TCS techies develop Tata Nano into India’s first driver-less car

16 Mar 2016


Inspired by a near-accident caused by a sleepy cabbie, Roshy John along with some friends have developed India's first driver-less car based on the Tata Nano platform, and are awaiting permission for road tests.

A few years ago, Bengaluru-based techie Roshy John was one his way home from the airport in a taxi when the sleepy driver almost ran into another vehicle. John took over the wheel and drove both the driver and himself home. but experience set him thinking.

Five years later, he and his friends have developed India's first driverless car, the Tata Nano Autonomous.

John, who is practice head, robotics and cognitive systems at Tata Consultancy Services (TCS) and his 29-member team worked on the software and algorithms in their free time and created a 3-D model to test it.

The car is yet to be tested on the road, and John is hoping to get permission from the traffic authorities soon.

In 2011, John purchased a Nano to test the software. "The Tata Nano is considered an engineering marvel. What better car to test Indian technology than on a car made in India," he says.

Across the world, Daimler, Nissan, General Motors, BMW, Google, Apple and Tesla are investing big money in developing driverless cars.

John used onboard diagnostics, a regular feature in most cars today, and a scanner to monitor the engine. "I had to get data from the car to make it accelerate or slow down based on the RPM," he explains.

Creating an algorithm using a custom cluster (multiple computers), John and his team were able to read all parameters of the engine.

Several other devices were used to extract vitals of the car and its surroundings wheel encoders to measure the speed of the wheel, multiple lidars (a surveying technology that measures distance by illuminating a target with a laser light) to identify obstacles around the car,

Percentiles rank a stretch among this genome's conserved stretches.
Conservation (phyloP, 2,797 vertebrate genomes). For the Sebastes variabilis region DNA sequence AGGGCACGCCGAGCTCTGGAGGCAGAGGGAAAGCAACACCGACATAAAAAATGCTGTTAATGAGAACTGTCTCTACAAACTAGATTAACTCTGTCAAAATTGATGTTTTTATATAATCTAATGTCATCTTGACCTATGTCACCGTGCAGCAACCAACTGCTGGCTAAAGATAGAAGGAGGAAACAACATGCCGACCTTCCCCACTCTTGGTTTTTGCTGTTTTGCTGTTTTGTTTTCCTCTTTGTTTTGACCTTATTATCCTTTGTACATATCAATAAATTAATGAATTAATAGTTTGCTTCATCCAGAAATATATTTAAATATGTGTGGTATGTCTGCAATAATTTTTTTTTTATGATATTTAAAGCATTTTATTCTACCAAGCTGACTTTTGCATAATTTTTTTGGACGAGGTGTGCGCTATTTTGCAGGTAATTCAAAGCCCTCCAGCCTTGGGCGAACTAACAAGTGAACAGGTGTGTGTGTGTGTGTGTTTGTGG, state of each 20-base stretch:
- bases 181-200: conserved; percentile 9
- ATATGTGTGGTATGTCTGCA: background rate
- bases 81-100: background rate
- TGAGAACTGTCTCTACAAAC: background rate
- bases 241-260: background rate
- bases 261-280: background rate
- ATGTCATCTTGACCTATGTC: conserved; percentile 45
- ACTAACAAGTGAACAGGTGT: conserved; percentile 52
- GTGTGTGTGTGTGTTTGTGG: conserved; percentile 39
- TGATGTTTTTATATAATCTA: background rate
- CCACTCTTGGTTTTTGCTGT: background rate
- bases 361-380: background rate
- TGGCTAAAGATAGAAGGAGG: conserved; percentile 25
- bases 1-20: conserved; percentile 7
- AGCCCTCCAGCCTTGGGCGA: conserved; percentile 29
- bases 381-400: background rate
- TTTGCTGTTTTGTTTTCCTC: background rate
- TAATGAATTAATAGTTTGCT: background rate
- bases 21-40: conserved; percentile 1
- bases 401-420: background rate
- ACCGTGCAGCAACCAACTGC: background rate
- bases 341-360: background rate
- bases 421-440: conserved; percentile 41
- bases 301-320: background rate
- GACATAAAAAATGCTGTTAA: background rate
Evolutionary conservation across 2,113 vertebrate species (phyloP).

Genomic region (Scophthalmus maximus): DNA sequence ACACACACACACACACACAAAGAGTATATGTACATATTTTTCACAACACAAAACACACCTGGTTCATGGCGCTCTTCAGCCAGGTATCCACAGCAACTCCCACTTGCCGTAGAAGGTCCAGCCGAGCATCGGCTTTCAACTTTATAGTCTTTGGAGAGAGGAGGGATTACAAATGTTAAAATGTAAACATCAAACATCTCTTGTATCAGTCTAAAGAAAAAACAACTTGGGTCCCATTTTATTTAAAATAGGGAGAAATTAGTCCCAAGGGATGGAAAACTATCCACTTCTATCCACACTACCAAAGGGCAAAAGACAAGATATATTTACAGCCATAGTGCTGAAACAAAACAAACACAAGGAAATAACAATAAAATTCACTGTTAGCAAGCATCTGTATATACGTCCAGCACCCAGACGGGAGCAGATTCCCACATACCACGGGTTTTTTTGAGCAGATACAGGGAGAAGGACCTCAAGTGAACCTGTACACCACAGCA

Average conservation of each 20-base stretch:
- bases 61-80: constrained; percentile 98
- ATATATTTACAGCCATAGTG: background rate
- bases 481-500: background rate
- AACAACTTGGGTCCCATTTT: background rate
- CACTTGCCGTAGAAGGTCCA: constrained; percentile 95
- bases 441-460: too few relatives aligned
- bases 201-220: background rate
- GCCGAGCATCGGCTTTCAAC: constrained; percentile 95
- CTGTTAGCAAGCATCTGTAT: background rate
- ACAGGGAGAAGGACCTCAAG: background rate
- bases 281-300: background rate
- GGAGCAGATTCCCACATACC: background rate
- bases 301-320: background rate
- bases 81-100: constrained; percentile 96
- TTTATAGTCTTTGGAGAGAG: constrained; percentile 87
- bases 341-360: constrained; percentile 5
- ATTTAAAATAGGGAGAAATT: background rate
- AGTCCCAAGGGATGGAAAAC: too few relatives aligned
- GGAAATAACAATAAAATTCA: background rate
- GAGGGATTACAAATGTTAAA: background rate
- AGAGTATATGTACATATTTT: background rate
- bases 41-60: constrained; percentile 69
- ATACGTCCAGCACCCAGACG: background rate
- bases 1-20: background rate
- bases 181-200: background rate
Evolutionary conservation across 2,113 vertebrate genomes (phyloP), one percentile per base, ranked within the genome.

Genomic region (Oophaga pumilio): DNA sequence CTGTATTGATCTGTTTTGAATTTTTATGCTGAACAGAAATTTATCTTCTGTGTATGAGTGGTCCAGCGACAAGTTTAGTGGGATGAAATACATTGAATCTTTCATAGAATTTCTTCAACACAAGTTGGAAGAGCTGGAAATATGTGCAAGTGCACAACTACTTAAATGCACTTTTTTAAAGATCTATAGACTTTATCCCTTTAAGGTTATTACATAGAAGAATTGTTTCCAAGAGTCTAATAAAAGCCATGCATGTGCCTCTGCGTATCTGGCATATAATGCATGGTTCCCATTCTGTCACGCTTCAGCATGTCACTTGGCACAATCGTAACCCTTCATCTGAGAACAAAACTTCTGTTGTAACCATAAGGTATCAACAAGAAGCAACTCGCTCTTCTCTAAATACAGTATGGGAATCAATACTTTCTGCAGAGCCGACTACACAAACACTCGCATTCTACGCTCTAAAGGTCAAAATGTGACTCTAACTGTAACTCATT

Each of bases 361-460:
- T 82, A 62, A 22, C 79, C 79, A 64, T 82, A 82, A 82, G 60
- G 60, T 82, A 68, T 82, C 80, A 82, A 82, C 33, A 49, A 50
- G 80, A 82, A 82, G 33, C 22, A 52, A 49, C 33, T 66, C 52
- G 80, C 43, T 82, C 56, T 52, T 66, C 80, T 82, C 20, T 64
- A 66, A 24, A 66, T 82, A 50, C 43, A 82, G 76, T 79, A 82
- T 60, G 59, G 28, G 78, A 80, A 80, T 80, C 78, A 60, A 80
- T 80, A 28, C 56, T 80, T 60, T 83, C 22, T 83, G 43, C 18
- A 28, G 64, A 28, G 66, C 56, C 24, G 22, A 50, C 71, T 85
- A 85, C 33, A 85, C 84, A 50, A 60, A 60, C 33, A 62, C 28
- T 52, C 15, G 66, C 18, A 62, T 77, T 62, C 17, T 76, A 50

HDR cameras and GPS. The data was processed by the software to make the car 'drive' like a human.

He attached pedal robots to the accelerator, brake and clutch and connected them to the software. The ultimate test for the team was when the car halted by itself when John jumped in front of it. In May 2012, John's autonomous car drove the roads of Bengaluru for the first time.

John's journey wasn't easy though. They were often interrogated by the police, who got suspicious about the cameras and many computers in the car.

To import the scanners, John had to submit a three-page essay to the commissioner of customs before he was given his package. Amidst work responsibilities and project deadlines, John and his team have been at work on the autonomous Nano.

So what is the way ahead for John and his driverless car? A demo event for people to experience the technology will be scheduled soon. Having invested more than Rs 1 crore on the research, he is testing the technology on other cars.

While John has been approached by several auto companies, he has kept the offers at bay. "Right through my career, I have encouraged my team members to experiment with advanced technology. I built this car to satiate my hunger for innovation in robotics and inspire others," he says.

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